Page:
Friday, May 27, 2011

Wildflowers at Work

Not only are native plants lovely to look at, they can be work horses in the landscape. A few of the beauties in my yard are producing a view scape to rival anything produced by those big splashy foreign flowers that big-box stores sell.

Wild Columbine, Aquilegia canadensis

This plant is found wild throughout Ohio, from the shores of Lake Erie to the rocky outcroppings in Adams County. The delicate dangling flower is a show stopper in its native orange and yellow form, a favorite of the hummingbirds visiting the yard.

While I wouldn't mix-and-match pink and orange in my attire, nature has a fabulous way of showing off the most outrageous colors! A couple of years ago, while doing programs on wetland plants, I installed this new garden with an upland bird feeding station and a wetland/waterfall incorporated.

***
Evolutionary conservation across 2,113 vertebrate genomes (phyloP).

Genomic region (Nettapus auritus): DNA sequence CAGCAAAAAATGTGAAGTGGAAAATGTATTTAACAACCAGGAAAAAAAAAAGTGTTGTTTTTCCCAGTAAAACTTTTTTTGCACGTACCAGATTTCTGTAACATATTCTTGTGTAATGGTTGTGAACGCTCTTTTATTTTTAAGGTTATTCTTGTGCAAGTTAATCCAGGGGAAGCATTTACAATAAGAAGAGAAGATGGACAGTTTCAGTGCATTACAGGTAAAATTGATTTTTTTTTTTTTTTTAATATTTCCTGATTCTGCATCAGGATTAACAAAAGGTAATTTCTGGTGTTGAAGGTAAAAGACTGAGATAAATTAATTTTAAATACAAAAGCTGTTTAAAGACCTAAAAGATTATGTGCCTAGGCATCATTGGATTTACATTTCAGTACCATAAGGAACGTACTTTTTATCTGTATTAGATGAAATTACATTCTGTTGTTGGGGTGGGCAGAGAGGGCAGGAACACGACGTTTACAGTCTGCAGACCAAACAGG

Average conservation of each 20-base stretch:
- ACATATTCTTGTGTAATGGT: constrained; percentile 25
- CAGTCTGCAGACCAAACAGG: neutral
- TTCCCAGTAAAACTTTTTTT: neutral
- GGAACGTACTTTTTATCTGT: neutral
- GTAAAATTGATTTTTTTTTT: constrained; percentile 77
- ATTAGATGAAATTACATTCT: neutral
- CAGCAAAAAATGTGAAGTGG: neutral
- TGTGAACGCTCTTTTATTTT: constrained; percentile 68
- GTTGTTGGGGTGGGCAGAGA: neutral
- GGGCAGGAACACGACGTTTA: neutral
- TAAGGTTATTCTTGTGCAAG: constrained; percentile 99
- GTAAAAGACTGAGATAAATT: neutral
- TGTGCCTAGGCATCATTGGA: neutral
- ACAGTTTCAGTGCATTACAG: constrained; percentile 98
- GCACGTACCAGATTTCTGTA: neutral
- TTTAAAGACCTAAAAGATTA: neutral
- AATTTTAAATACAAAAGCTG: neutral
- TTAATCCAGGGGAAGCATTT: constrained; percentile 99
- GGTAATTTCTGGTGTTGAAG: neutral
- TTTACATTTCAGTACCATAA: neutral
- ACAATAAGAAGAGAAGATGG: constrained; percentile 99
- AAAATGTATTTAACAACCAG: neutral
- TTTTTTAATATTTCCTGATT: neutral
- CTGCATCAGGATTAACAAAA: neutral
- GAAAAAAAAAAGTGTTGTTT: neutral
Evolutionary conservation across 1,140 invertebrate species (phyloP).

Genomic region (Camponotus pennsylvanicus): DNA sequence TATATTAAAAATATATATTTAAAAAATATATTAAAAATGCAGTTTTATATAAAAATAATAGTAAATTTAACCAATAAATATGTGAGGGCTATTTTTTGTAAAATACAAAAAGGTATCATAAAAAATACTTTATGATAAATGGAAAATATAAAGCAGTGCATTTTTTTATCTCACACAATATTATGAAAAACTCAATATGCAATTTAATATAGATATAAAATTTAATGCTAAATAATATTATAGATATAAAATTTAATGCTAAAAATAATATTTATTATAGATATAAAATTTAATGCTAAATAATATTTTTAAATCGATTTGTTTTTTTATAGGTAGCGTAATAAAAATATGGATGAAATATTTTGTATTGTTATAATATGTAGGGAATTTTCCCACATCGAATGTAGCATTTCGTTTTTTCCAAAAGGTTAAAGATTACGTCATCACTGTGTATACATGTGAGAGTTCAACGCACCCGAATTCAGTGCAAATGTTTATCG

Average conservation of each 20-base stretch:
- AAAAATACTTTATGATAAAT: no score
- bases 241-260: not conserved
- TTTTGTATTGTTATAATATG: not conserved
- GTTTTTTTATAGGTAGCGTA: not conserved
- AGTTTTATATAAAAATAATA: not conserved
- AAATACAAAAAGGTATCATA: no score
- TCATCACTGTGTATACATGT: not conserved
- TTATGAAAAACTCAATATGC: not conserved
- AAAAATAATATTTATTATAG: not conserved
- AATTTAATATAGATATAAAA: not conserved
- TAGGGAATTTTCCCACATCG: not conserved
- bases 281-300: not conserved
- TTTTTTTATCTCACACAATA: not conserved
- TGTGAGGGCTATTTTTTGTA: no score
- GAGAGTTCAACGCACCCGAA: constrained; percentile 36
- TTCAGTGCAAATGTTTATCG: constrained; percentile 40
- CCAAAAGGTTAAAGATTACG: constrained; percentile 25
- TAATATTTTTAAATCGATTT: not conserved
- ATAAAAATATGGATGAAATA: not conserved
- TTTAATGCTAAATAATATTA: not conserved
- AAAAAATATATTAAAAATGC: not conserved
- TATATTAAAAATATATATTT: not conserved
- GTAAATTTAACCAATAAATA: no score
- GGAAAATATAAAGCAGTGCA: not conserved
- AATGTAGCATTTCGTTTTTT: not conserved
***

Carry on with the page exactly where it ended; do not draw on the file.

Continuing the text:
Those native flowers have really come into their own this year, creating a striking display. And the wetland? This years rain has been keeping it well filled; it also acts like a raingarden, regulating the water in my side yard.

Did you note the "mini" wild geraniums near the rock work? Herb Robert, Geranium robertianum is a favorite native from the northern portion of the state. Mine originally came from my yard in Lakeside, Ohio. I have also seen Herb Robert adorning the rock edges at the glacial grooves on Kelleys Island.

It is much like our larger native Wild Geranium, Geranium maculatum. However, these delicate flowers bloom well into summer. You'll continue to enjoy their fern shaped leaves right into fall, as they tinge with brilliant red.

So put those native plants to work in your landscape. And if you want to learn more about (or buy) native plants- sign up for the Midwest Native Plant Conference- go right here.

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